When I was growing up, I had two literary genre loves. I cut my teeth on the hard-boiled private eye fiction produced by Gold Medal, pulled to those books by the evocative covers drawn by Robert McGinnis (who could pass up scantily-clad women holding pistols?). I still pick up novels published by Hard Case Crime because McGinnis is still out there drawing some of those covers.
I also loved the world of science fiction. But I was torn, as most of us were in those days, between two polarities. Robert A. Heinlein wrote hard-edged science fiction that mostly came true over the next sixty years. Andre Norton wrote a more fanciful type of science fiction that didn't mire itself in emerging technology or social stratification that could come about because of it. She just imagined wild and fun places to plunk her heroes down in and give them villains to defeat.
There was nothing like a hard-fisted private eye on the trail of a strong villain when rendered in the muscular prose of someone like Raymond Chandler or Dashiell Hammett. Also, there was nothing like sitting back envisioning future worlds built and peopled by gifted science fiction writers.
I would read books in one field, then switch over to books from the other field. During those days, it seemed like the two literary genres would never meet. At least not successfully.
After reading the description of KOP, Warren Hammond's first novel, I knew I had to try it out. It had all the earmarks of the fiction I love to read in both fields.
The main character is Juno Mozambe, a corrupt cop that still has enough humanity about him to win over readers who are familiar with film noir. Juno could have stepped from one of those books or movies that came out when that top of tale was in its heyday. He's a very complete character by those standards, and Hammond plays him fairly all the way down the line. In fact, that character could have been lifted from the book and thrown into Prohibition-era Chicago, Mafia-infested New York, or San Francisco's Chinatown Tong stories and fit perfectly.
Juno has worked his way up through KOP (Koba Office of Police) by supporting and defending Paul Chang, who is the police chief. Chang taught Juno everything there was about corruption. Juno became a bag man for the police department, going to drug dealers and cathouses to collect bribe money.
But there's currently a power struggle going on inside the upper echelons of the Koba society. This is usually the meat of any film noir story that involves political office, crime syndicates, and evolving economic problems.
Hammond brought Juno to life well. Within ten or fifteen pages, I felt I'd known the character all my life. He could've been one of the characters Humphrey Bogart would have played in the movies. But the reader isn't bogged down with Juno's backstory all it one time. Rather, that story seems to be sipped through very thin straw. Readers are only given enough about Juno to keep them interested and let them know the stakes that he's playing for as the story develops.
The corruption is there. The political favors are there. The organized crime guys are there. This book doesn't miss a beat when it comes to that tough guy image. It even pairs Juno with a young female rookie cop with something to prove to the world ala Dirty Harry.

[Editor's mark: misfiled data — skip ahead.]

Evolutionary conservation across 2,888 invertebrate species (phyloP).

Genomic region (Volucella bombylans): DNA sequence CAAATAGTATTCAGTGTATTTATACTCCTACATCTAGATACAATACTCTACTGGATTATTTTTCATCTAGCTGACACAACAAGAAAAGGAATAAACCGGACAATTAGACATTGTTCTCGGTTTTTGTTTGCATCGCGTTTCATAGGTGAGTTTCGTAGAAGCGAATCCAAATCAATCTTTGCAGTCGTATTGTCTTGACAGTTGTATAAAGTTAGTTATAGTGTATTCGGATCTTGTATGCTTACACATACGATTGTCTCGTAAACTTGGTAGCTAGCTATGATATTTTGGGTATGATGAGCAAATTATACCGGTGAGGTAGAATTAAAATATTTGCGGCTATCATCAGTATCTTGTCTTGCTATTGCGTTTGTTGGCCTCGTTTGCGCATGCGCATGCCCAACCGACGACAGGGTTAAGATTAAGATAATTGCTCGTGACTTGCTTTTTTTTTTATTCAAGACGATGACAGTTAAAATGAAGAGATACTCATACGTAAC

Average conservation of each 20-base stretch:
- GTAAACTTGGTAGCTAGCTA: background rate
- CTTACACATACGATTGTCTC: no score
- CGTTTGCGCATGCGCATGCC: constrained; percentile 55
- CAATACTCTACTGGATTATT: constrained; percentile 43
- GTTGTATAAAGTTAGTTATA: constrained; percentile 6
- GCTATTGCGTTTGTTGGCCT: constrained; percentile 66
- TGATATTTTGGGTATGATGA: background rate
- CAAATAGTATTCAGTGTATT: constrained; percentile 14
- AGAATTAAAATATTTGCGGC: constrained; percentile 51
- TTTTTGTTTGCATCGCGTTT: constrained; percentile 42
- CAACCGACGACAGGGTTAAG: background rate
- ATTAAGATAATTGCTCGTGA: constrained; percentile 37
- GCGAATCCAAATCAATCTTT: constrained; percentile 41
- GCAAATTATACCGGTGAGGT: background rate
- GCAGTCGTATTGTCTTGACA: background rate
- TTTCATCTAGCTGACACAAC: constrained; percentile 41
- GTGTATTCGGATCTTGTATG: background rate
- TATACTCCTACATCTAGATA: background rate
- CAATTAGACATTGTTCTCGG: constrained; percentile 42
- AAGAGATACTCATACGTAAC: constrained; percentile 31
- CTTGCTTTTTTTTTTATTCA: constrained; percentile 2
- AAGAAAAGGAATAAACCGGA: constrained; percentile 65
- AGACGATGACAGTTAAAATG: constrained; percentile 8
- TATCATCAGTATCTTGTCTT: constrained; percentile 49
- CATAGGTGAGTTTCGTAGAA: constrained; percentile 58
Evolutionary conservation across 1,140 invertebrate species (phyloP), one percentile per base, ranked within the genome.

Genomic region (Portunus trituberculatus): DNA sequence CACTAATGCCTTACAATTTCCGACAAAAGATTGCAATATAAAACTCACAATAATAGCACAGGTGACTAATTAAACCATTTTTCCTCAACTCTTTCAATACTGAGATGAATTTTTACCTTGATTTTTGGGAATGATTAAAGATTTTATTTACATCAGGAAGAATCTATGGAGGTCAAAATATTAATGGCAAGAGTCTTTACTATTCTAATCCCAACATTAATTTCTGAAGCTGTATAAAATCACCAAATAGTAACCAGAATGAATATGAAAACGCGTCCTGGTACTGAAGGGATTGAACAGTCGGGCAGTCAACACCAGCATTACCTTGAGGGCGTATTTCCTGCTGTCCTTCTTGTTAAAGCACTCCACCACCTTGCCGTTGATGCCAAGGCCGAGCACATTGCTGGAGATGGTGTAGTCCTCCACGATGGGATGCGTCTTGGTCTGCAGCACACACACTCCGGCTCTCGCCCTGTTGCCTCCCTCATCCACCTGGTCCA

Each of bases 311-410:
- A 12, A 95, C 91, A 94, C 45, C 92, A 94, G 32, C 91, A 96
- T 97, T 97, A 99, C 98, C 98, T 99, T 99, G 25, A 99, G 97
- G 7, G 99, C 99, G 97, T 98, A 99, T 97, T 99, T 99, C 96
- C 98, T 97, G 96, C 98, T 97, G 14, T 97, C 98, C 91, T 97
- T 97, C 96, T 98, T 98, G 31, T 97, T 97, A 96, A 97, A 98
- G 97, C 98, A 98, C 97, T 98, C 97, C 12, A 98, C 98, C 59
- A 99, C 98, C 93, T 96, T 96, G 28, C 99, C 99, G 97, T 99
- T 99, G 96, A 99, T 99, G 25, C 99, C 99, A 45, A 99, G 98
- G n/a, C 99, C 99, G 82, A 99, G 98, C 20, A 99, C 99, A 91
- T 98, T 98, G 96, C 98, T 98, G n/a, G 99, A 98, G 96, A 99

Maggie Orzo is a young woman descended from the wealthiest families on Koba. She's young and idealistic, but Juno also finds out that she will pursue her own ambitions and passions, which include being one of the best and highest-ranking policeman in the department. I think she's a very impressive character and I can't wait to see how Hammond treats her in the sequel coming out sometime next year. It's supposed to be called Ex-KOP.
Hammond's world, Koba, came to life for me in this book as well. I tried to imagine what it would be like to have a world constantly on the verge of being swallowed up by the jungle that fought to reclaim all the civilized areas every day. On Koba, there's only five hours of sunlight followed by a twenty-two hours of night. The predominant life form on the planet tends to be reptilian and tropical. Hammond's descriptions of an everyday life that includes street cleaners using flame throwers to torch creeping vegetation, stratified canopy life among the trees, and the Koba River that flows through everything anchored me to this world. By the time I'd finished reading the book, I felt like I'd actually gone to an alien world and spent hard time there.
The economic disparity between the haves and the have-nots addresses today's world, but also any Third World nations struggling to simply survive. Past successes of the culture live on in the city, but the desperation of those who've never had that taste of success is palpable. These are the common threads that run through every culture in the world today, and that have ever existed. Hammond obviously loves writing about the ideology of economics and class struggle.
Although experienced readers probably won't find anything new in this novel, it's still an amazing read. I picked it up, turned through a few pages, and was walking a beat on alien turf with a damaged and paranoid police detective that I at first abhorred and later came to love and respect. KOP went down as smoothly as a cool drink on a hot, summer day, and it was filled with enough twists and turns to keep me on my toes throughout.
As stated, Hammond already has a second book in the series in the works. Personally, I can't wait. Although the first book finished up all the plots that the author had shaken out, there are still yet a number of problems and character actions to work out. Not to mention, Hammond built the world big. There should be a lot more stories here to tell. I just hope he gets to tell them all.